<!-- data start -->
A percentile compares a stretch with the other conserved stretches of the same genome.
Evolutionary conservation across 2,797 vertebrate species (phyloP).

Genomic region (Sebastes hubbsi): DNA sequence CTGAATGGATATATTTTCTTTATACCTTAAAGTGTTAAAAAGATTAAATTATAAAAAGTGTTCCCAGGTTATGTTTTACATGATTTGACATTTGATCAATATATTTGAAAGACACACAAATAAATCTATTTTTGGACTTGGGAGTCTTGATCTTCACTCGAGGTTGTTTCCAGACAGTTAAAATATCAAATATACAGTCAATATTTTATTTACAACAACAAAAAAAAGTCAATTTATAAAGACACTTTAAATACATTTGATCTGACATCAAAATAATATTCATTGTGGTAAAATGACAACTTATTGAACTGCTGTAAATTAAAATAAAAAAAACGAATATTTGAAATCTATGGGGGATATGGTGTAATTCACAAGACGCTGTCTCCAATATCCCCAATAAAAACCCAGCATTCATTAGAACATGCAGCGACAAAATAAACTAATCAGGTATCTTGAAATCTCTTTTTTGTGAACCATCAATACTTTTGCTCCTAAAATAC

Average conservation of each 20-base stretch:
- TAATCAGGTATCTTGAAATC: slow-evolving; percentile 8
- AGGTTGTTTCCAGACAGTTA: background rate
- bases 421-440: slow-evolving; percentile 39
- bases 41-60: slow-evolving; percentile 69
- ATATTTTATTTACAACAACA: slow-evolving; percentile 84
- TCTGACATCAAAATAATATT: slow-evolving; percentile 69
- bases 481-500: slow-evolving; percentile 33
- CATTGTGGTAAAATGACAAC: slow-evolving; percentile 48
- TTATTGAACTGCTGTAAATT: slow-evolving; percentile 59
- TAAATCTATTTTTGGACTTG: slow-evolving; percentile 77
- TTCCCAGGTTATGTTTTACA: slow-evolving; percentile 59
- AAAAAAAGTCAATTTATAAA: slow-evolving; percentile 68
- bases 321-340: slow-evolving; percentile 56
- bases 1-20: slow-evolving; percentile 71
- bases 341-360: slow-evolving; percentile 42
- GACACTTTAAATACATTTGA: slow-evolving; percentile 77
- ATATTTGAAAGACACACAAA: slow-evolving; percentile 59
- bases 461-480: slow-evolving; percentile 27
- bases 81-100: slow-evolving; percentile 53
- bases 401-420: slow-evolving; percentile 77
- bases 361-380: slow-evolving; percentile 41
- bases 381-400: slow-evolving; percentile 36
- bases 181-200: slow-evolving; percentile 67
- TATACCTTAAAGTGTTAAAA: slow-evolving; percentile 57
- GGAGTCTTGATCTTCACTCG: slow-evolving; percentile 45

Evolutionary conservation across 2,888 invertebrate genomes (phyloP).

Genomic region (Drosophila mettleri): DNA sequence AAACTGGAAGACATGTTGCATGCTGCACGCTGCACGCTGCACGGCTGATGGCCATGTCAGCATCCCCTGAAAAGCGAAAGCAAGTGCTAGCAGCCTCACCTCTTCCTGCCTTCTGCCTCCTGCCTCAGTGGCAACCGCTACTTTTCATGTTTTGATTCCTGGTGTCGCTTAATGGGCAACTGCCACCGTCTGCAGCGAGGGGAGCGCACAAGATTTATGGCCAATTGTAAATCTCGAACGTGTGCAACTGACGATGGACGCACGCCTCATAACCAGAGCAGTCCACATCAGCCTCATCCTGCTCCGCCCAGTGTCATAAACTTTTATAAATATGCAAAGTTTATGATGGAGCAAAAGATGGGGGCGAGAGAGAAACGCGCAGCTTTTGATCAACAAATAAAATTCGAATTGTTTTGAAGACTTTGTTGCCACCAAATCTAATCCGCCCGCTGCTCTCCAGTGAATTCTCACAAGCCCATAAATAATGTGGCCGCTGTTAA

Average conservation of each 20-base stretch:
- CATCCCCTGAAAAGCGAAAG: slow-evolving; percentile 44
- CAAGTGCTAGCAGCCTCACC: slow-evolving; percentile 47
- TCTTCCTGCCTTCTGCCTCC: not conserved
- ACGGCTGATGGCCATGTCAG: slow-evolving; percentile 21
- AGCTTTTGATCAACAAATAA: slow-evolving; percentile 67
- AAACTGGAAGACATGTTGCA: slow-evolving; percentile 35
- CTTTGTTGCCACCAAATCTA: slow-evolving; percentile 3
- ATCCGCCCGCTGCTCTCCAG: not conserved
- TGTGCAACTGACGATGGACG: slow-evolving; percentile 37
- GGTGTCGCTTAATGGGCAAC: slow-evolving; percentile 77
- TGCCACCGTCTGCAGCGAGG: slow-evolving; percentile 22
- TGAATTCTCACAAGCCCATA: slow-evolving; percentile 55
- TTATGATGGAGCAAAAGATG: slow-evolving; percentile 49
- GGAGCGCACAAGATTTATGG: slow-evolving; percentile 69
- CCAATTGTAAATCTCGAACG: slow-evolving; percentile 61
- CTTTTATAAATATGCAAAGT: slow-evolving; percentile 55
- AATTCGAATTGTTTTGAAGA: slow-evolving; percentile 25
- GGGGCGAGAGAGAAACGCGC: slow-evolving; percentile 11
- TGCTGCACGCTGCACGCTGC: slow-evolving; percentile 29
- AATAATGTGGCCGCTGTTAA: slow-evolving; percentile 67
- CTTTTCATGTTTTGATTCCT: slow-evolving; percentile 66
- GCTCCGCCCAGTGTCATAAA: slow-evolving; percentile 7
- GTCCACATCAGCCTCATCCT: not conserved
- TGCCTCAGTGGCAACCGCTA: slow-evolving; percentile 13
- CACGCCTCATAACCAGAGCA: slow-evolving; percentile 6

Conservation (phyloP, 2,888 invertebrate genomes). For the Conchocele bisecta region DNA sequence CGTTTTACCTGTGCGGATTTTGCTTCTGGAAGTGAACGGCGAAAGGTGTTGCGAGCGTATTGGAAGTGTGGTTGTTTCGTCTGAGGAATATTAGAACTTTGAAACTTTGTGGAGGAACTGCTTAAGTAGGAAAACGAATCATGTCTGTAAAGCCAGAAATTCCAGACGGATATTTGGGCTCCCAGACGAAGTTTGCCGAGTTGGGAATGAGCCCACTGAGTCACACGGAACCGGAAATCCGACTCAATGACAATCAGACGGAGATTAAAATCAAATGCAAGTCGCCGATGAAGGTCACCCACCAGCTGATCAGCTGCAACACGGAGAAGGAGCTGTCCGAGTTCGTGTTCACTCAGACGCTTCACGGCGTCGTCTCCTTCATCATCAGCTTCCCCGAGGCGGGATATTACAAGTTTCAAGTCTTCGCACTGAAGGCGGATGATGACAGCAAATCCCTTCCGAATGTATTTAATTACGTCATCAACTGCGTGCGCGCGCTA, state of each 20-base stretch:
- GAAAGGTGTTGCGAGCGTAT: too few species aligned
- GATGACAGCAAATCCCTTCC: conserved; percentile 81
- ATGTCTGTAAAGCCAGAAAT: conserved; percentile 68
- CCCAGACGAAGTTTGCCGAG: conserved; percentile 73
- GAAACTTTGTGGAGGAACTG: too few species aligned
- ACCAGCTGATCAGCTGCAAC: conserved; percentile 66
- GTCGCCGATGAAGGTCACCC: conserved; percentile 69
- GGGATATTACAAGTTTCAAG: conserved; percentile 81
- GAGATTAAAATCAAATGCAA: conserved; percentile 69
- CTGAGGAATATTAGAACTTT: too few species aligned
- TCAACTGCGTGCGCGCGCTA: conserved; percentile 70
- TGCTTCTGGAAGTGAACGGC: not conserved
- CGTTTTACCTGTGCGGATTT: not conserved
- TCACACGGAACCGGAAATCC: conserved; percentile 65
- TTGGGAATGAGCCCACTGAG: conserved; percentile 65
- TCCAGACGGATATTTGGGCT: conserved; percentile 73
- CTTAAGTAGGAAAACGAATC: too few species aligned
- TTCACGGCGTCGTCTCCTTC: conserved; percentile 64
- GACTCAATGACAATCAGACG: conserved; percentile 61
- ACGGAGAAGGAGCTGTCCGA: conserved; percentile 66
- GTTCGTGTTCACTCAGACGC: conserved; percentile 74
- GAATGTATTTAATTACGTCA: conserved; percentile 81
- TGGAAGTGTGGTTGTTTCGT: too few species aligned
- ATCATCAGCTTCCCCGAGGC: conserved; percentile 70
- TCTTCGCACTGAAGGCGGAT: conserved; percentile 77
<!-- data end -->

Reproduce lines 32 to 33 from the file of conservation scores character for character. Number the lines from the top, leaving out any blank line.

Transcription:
Average conservation of each 20-base stretch:
- CATCCCCTGAAAAGCGAAAG: slow-evolving; percentile 44